By Yasser Elnahas
Anyone who is confined to bed for a long time is liable to develop bedsores, especially if movement is restricted or if sensation is impaired. The sores occur on those parts of the body that bear the weight of the body or rub constantly against the bedclothes. The most common sites are the elbows, knees, shoulder blades, spine and buttocks.
A bedsore begins as a patch of tender, reddened, inflamed skin. Later, it can become purple. Then it breaks down and an ulcer or sore develops. If any skin redness or inflammation occurs, consult the physician right away. The ulcers generally take a long time to heal and are quite uncomfortable and harmful to the patient’s health.
Bedsores can be prevented. Someone confined to bed can still get a kind of exercise unless he or she is paralyzed or otherwise immobile. Every hour or so, a period of wriggling the toes, rotating the ankles, flexing the arms and legs, tightening and relaxing muscles, and stretching the whole body will both stimulate circulation and prevent joint contracture, or stiffening.
If a stroke patient cannot move or is very weak, gently bend and straighten the joints manually at least once a day. Also, change his or her position as often as you can at least every two to three hours, but more often if possible so that the pressure of the body on any particular area is relieved. This is most easily done, especially if the sick person is a great deal heavier than you, by using a draw sheet or by rolling the person from side to side. Otherwise, lift the person into a new position (enlisting someone else’s help if necessary).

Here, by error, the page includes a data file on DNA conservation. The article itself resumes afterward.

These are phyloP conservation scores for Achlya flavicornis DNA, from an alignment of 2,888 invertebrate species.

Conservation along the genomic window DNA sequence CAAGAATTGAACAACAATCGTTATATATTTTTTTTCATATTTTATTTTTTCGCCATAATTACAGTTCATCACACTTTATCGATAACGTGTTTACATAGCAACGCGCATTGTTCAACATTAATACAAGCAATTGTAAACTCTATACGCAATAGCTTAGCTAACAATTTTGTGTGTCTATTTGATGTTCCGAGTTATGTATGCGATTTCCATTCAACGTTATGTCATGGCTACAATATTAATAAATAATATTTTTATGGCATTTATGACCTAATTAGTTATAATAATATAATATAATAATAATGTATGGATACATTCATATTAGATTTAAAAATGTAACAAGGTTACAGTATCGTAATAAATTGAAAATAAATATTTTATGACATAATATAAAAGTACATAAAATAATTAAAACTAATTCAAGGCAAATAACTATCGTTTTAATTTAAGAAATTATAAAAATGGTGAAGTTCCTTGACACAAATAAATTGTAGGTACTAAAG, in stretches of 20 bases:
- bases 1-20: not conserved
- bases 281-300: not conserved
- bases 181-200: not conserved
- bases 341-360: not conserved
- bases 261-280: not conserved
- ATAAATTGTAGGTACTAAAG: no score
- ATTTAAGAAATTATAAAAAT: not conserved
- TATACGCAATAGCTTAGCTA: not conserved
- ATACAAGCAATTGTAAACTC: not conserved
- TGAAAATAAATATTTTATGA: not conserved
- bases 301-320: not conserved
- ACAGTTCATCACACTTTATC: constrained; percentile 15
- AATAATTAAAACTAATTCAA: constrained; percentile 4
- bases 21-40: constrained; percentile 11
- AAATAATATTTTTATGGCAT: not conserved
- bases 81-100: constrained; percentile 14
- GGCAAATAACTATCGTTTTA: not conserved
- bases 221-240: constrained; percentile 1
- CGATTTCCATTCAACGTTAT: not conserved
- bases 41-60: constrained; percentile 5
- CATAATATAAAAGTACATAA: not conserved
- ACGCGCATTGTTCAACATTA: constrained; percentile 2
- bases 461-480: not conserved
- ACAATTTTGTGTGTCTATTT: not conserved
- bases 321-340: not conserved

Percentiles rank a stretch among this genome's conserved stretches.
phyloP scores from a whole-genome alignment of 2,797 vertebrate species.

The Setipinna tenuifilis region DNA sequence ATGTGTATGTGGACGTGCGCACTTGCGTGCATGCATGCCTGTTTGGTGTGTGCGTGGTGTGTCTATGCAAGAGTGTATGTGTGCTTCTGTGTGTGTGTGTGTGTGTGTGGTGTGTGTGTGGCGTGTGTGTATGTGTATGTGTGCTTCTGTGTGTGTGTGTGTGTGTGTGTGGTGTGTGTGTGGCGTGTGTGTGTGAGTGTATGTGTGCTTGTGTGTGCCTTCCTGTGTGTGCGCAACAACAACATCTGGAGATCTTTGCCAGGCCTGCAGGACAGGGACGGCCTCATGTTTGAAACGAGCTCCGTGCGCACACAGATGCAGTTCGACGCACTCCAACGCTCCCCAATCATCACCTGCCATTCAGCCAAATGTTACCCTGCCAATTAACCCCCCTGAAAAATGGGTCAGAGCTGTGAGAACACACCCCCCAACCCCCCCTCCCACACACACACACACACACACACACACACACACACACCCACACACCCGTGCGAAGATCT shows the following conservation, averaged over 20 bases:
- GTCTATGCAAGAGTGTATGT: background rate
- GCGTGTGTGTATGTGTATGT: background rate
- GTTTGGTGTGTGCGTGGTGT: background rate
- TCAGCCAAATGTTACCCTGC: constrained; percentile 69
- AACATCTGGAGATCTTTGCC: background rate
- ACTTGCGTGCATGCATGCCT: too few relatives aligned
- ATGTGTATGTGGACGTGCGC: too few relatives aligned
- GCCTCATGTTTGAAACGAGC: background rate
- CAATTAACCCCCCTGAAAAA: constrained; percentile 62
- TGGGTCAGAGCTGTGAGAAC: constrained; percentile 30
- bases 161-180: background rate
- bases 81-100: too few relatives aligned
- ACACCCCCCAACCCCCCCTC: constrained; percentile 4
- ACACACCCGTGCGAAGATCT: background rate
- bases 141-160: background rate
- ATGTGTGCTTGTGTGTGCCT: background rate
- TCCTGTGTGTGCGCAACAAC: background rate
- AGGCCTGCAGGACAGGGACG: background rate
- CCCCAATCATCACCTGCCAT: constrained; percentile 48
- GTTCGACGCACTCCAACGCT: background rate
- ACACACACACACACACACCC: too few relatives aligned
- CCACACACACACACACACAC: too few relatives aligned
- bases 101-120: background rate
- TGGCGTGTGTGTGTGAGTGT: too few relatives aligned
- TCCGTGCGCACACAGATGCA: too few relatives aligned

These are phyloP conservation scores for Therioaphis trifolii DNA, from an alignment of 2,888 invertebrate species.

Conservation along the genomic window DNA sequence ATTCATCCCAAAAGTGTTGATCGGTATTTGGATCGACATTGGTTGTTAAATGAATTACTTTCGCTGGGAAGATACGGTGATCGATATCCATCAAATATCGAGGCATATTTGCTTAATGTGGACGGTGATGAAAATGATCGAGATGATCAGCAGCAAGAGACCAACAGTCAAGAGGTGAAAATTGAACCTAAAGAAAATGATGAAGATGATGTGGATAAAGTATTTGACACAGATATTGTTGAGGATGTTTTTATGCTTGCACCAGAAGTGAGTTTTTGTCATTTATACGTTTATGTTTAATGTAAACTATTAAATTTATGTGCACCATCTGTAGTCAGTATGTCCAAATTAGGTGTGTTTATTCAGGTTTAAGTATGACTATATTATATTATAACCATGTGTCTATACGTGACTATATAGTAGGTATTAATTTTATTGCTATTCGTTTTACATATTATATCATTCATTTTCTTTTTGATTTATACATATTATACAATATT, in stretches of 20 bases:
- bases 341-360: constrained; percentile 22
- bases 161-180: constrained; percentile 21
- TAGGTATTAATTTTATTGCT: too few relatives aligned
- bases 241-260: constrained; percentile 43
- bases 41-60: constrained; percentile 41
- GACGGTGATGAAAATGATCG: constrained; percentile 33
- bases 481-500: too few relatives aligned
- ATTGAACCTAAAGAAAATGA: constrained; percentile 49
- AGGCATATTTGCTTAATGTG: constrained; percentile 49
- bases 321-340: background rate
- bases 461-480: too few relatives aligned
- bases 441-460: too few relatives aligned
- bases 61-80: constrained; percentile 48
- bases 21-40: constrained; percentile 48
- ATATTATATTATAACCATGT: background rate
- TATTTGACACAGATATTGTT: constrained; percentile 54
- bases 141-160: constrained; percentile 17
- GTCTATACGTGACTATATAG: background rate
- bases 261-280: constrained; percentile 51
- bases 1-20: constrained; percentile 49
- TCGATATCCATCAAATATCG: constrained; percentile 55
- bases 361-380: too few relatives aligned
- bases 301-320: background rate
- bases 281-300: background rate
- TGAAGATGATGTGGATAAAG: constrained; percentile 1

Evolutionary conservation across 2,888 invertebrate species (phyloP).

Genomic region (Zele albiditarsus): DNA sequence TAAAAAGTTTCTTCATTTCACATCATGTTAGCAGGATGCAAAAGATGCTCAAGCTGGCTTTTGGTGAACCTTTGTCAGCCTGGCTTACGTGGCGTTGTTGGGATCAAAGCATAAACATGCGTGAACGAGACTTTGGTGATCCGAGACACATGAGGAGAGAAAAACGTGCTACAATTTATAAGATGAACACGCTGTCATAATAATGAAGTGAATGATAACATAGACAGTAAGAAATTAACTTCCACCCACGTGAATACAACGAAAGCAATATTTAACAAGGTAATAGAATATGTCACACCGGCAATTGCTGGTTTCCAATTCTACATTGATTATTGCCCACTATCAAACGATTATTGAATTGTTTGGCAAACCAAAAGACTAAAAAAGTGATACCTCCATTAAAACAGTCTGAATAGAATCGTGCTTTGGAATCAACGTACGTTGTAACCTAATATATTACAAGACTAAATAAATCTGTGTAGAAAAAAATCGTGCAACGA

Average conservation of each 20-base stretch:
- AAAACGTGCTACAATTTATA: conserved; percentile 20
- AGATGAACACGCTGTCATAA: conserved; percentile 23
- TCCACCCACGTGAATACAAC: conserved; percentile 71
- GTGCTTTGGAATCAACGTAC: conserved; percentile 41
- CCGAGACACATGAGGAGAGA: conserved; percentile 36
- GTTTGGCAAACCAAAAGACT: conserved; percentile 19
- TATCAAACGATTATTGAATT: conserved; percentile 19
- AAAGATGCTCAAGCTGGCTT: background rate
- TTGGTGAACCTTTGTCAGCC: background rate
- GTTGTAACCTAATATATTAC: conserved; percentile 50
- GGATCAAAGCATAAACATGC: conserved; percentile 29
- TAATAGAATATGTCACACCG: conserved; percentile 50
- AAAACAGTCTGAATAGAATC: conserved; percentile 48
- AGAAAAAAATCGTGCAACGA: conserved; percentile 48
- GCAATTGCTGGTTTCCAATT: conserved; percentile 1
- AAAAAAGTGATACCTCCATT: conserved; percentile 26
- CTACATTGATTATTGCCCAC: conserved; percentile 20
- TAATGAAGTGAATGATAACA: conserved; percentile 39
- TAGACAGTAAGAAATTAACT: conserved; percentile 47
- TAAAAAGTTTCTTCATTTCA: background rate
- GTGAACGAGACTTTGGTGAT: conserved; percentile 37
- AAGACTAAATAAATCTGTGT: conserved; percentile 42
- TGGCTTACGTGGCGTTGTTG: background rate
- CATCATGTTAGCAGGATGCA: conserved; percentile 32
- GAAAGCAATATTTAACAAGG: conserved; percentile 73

Dragging the person may damage the skin and increase the chances of bedsores. Use a bed or foot cradle (frames that raise the covers) to keep the weight of the bed clothes off the sick person’s legs and feet.
If the person is lying permanently on his or her side, support the upper arms and thighs with soft pillows to keep the elbows and knees apart, and put a pillow between the ankles to keep them from rubbing against each other. The person will still have to be turned frequently to prevent bedsores.
Make sure that the sheets are always clean, dry, crumb free, and pulled as tight as possible to prevent wrinkling. If the stroke or disabled person is likely to be bed ridden for a long time, you may want to get a fluffy sheepskin (preferably a synthetic, washable one) for the person to lie on, to help cushion the whole body. Sheep skin bootees can be bought also, to protect the heels and ankles.
Also, wash the patient frequently and keep the skin on places that are vulnerable to bedsores particularly clean and dry. If you notice any reddening, keep pressure off that area and let the physician know that a bedsore is beginning to form.
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